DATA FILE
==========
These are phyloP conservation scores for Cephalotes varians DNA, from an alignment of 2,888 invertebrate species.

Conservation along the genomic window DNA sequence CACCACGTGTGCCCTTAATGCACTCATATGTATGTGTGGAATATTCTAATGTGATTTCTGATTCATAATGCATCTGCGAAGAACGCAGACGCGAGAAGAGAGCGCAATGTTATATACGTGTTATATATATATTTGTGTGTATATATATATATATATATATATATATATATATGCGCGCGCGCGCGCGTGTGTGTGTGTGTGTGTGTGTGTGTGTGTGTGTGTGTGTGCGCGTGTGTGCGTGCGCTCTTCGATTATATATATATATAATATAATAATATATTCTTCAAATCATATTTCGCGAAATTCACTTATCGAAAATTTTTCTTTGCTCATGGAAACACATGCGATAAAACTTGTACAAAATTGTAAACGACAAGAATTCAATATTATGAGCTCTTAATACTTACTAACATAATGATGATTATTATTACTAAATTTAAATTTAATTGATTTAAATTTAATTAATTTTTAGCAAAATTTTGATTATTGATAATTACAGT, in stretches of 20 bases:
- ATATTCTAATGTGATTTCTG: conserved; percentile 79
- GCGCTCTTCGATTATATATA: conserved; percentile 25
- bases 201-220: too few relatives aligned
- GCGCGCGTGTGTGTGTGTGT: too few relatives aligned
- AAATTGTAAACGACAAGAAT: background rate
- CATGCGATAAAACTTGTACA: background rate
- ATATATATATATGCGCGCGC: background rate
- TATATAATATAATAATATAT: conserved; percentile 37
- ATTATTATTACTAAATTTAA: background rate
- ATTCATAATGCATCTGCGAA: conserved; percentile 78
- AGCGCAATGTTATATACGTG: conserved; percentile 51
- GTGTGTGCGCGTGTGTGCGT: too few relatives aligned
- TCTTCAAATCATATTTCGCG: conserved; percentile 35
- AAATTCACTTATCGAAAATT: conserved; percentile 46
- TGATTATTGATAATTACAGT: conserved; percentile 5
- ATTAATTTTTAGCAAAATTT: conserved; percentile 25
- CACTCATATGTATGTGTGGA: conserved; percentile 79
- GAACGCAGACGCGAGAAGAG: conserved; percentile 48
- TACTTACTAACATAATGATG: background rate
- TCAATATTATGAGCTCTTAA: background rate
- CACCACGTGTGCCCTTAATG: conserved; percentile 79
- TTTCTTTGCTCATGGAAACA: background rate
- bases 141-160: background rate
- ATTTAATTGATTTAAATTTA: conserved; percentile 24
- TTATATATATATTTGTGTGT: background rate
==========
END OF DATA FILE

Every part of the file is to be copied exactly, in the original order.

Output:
These are phyloP conservation scores for Cephalotes varians DNA, from an alignment of 2,888 invertebrate species.

Conservation along the genomic window DNA sequence CACCACGTGTGCCCTTAATGCACTCATATGTATGTGTGGAATATTCTAATGTGATTTCTGATTCATAATGCATCTGCGAAGAACGCAGACGCGAGAAGAGAGCGCAATGTTATATACGTGTTATATATATATTTGTGTGTATATATATATATATATATATATATATATATATGCGCGCGCGCGCGCGTGTGTGTGTGTGTGTGTGTGTGTGTGTGTGTGTGTGTGTGCGCGTGTGTGCGTGCGCTCTTCGATTATATATATATATAATATAATAATATATTCTTCAAATCATATTTCGCGAAATTCACTTATCGAAAATTTTTCTTTGCTCATGGAAACACATGCGATAAAACTTGTACAAAATTGTAAACGACAAGAATTCAATATTATGAGCTCTTAATACTTACTAACATAATGATGATTATTATTACTAAATTTAAATTTAATTGATTTAAATTTAATTAATTTTTAGCAAAATTTTGATTATTGATAATTACAGT, in stretches of 20 bases:
- ATATTCTAATGTGATTTCTG: conserved; percentile 79
- GCGCTCTTCGATTATATATA: conserved; percentile 25
- bases 201-220: too few relatives aligned
- GCGCGCGTGTGTGTGTGTGT: too few relatives aligned
- AAATTGTAAACGACAAGAAT: background rate
- CATGCGATAAAACTTGTACA: background rate
- ATATATATATATGCGCGCGC: background rate
- TATATAATATAATAATATAT: conserved; percentile 37
- ATTATTATTACTAAATTTAA: background rate
- ATTCATAATGCATCTGCGAA: conserved; percentile 78
- AGCGCAATGTTATATACGTG: conserved; percentile 51
- GTGTGTGCGCGTGTGTGCGT: too few relatives aligned
- TCTTCAAATCATATTTCGCG: conserved; percentile 35
- AAATTCACTTATCGAAAATT: conserved; percentile 46
- TGATTATTGATAATTACAGT: conserved; percentile 5
- ATTAATTTTTAGCAAAATTT: conserved; percentile 25
- CACTCATATGTATGTGTGGA: conserved; percentile 79
- GAACGCAGACGCGAGAAGAG: conserved; percentile 48
- TACTTACTAACATAATGATG: background rate
- TCAATATTATGAGCTCTTAA: background rate
- CACCACGTGTGCCCTTAATG: conserved; percentile 79
- TTTCTTTGCTCATGGAAACA: background rate
- bases 141-160: background rate
- ATTTAATTGATTTAAATTTA: conserved; percentile 24
- TTATATATATATTTGTGTGT: background rate